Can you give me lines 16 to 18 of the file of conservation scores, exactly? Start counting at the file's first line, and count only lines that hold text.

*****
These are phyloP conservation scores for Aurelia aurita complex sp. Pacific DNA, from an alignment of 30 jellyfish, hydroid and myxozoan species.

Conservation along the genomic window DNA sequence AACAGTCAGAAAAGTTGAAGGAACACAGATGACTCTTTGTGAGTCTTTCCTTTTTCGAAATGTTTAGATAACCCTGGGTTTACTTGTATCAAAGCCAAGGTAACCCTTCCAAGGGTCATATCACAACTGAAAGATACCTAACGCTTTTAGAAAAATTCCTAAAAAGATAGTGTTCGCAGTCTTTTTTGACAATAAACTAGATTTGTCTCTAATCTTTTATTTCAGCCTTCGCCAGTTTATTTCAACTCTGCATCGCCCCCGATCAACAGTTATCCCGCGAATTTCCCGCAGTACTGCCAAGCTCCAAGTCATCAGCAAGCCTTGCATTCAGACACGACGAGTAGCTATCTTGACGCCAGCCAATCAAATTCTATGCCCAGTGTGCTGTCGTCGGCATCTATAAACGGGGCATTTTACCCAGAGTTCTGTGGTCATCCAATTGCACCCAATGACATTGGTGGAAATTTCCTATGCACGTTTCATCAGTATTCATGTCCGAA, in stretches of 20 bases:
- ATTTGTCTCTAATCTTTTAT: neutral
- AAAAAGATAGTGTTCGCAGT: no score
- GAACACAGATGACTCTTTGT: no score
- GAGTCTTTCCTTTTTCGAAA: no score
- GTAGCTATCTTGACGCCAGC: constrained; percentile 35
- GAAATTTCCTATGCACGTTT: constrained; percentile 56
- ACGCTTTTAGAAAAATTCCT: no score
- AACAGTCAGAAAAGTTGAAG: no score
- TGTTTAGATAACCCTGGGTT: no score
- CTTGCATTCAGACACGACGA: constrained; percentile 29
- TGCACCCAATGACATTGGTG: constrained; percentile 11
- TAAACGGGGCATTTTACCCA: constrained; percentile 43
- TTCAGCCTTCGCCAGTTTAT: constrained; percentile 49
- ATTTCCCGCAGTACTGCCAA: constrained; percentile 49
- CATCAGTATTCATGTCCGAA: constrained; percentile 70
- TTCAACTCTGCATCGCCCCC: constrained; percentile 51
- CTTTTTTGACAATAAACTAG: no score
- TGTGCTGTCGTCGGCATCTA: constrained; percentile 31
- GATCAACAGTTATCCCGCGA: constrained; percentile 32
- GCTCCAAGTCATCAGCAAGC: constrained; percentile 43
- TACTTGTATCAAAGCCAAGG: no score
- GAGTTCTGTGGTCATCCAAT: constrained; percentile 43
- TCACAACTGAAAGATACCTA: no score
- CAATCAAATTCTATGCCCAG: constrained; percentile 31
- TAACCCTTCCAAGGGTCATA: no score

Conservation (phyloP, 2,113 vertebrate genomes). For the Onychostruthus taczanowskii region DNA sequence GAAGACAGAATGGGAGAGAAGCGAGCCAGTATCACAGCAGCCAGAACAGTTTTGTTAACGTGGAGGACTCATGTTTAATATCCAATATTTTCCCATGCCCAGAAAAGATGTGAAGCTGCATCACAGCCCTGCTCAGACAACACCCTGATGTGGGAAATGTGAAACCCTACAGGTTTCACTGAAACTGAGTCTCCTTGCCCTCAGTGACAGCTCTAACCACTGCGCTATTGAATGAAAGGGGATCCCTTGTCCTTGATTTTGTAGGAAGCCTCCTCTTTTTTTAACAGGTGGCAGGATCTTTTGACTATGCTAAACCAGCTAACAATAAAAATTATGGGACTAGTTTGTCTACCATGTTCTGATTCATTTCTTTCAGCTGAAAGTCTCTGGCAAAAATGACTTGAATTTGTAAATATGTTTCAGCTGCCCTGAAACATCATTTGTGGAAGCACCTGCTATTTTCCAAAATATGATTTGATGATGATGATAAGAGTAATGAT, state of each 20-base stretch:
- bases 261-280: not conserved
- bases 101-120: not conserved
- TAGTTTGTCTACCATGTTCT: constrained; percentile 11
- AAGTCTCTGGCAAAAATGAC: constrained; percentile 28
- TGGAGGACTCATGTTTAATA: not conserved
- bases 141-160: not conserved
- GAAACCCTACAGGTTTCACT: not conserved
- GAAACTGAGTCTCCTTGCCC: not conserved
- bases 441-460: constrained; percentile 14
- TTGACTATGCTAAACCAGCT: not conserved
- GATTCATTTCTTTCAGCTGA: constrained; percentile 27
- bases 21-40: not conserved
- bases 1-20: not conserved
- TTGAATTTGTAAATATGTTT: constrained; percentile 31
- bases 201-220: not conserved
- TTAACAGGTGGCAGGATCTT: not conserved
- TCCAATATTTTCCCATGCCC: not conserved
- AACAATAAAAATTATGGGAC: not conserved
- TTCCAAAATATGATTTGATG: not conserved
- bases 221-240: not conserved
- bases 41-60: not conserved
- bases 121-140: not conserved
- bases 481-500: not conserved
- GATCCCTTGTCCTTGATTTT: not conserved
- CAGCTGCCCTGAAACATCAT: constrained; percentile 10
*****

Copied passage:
- ATTTCCCGCAGTACTGCCAA: constrained; percentile 49
- CATCAGTATTCATGTCCGAA: constrained; percentile 70
- TTCAACTCTGCATCGCCCCC: constrained; percentile 51